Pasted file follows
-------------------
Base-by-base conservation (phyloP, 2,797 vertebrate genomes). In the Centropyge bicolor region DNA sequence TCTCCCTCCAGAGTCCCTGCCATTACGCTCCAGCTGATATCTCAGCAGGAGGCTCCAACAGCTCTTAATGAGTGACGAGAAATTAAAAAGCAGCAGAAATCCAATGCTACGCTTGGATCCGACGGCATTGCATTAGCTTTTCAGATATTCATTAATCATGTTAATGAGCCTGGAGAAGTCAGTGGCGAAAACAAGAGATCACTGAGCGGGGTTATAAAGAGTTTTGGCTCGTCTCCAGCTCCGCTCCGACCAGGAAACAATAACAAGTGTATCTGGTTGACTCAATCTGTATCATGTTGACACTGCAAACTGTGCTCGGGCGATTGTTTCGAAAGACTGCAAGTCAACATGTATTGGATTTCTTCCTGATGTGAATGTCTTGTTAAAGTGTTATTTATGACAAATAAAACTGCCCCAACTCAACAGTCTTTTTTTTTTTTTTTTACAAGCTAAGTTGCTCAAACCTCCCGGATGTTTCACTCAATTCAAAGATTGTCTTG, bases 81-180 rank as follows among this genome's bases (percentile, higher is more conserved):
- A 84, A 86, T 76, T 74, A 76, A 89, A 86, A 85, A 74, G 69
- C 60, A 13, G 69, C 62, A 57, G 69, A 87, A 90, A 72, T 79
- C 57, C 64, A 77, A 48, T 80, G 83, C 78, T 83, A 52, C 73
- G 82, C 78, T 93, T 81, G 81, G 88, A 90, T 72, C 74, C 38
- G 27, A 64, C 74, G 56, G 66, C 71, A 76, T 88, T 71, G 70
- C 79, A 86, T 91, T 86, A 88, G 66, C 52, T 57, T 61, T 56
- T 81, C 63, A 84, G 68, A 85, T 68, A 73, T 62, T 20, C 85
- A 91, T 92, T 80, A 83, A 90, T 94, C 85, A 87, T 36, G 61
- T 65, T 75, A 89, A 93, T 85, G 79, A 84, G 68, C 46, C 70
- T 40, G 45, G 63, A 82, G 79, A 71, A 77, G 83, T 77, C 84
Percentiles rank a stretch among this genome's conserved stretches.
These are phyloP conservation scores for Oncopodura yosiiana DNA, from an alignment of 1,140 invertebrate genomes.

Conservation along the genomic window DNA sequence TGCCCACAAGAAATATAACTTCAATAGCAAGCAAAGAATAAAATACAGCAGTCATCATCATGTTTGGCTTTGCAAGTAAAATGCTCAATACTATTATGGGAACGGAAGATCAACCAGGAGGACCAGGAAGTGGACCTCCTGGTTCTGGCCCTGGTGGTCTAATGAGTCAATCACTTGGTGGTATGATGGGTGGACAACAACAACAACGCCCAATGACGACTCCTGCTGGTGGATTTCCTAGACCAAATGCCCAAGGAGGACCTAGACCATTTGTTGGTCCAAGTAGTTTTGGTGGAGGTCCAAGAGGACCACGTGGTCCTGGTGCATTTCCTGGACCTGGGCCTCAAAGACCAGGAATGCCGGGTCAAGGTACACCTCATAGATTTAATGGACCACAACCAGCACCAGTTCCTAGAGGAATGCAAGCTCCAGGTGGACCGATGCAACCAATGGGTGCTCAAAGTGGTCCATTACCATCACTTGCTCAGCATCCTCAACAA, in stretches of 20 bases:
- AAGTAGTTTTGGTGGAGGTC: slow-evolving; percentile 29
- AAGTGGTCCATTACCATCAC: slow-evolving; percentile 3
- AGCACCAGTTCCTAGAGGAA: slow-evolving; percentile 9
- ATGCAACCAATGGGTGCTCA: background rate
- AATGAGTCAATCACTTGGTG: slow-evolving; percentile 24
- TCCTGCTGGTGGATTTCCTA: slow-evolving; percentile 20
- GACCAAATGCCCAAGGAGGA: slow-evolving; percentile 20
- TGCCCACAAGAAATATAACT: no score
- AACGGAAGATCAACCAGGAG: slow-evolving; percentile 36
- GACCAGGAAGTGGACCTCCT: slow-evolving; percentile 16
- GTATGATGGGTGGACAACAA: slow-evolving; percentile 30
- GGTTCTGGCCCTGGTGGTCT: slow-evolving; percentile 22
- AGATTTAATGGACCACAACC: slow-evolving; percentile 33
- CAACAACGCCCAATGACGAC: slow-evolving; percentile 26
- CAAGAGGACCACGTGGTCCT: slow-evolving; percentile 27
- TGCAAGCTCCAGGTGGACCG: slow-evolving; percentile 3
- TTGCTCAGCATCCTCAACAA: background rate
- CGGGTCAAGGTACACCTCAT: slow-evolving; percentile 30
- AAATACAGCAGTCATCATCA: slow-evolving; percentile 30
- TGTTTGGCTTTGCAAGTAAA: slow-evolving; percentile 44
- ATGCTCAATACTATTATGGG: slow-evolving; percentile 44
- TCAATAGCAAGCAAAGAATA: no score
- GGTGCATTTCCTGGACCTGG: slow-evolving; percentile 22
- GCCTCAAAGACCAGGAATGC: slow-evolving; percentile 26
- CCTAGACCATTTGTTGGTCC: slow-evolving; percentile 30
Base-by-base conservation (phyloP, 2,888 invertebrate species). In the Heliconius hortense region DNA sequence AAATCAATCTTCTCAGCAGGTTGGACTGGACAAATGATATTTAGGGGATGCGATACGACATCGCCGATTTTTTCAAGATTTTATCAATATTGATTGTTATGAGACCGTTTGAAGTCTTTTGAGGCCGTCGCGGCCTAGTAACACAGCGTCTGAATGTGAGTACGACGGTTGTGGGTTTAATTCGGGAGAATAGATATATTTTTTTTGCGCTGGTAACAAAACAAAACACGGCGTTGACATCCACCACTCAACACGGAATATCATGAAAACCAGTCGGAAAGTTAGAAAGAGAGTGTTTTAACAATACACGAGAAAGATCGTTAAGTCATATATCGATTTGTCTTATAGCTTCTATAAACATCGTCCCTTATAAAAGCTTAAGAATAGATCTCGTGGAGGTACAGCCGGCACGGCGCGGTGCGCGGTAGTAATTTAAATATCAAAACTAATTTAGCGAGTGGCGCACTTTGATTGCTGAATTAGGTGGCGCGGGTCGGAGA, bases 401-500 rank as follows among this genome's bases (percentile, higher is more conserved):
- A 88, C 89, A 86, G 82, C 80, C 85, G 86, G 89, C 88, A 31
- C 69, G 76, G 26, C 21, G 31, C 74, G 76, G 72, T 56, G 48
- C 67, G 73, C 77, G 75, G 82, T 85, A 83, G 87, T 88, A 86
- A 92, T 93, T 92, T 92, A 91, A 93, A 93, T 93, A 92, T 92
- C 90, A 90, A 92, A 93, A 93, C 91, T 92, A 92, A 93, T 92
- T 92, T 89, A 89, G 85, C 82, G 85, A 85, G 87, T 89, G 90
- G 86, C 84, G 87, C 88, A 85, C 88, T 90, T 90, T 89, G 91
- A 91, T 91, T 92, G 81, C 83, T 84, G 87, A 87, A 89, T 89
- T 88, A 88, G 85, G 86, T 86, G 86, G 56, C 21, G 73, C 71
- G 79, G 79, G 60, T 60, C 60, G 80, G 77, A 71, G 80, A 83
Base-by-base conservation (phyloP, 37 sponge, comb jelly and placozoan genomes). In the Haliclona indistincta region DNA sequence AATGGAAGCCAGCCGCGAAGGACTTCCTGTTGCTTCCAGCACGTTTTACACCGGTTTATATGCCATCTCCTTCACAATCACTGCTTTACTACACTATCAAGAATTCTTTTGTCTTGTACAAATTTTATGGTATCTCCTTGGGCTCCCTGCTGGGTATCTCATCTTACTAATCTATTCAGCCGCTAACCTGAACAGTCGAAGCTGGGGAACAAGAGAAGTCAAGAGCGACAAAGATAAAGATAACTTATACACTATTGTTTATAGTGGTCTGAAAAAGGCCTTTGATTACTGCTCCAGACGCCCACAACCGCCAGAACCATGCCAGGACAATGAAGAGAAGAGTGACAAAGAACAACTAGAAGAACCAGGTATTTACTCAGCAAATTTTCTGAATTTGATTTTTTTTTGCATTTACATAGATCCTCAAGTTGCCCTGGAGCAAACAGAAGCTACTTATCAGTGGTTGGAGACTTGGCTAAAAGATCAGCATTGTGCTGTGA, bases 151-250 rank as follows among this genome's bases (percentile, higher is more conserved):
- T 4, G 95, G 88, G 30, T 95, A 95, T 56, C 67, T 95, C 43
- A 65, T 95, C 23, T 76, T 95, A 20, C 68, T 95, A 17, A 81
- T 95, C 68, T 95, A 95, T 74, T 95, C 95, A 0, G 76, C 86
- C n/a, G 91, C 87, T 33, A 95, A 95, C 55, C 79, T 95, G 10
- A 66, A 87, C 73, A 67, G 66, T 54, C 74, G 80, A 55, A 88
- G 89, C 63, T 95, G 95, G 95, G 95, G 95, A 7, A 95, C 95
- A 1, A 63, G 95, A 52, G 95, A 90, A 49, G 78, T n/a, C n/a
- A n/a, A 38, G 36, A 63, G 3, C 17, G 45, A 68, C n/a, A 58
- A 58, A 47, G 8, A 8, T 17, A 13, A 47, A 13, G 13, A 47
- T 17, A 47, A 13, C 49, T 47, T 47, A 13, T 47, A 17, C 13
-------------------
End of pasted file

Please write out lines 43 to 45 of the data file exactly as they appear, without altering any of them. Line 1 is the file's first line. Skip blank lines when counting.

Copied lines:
- C 67, G 73, C 77, G 75, G 82, T 85, A 83, G 87, T 88, A 86
- A 92, T 93, T 92, T 92, A 91, A 93, A 93, T 93, A 92, T 92
- C 90, A 90, A 92, A 93, A 93, C 91, T 92, A 92, A 93, T 92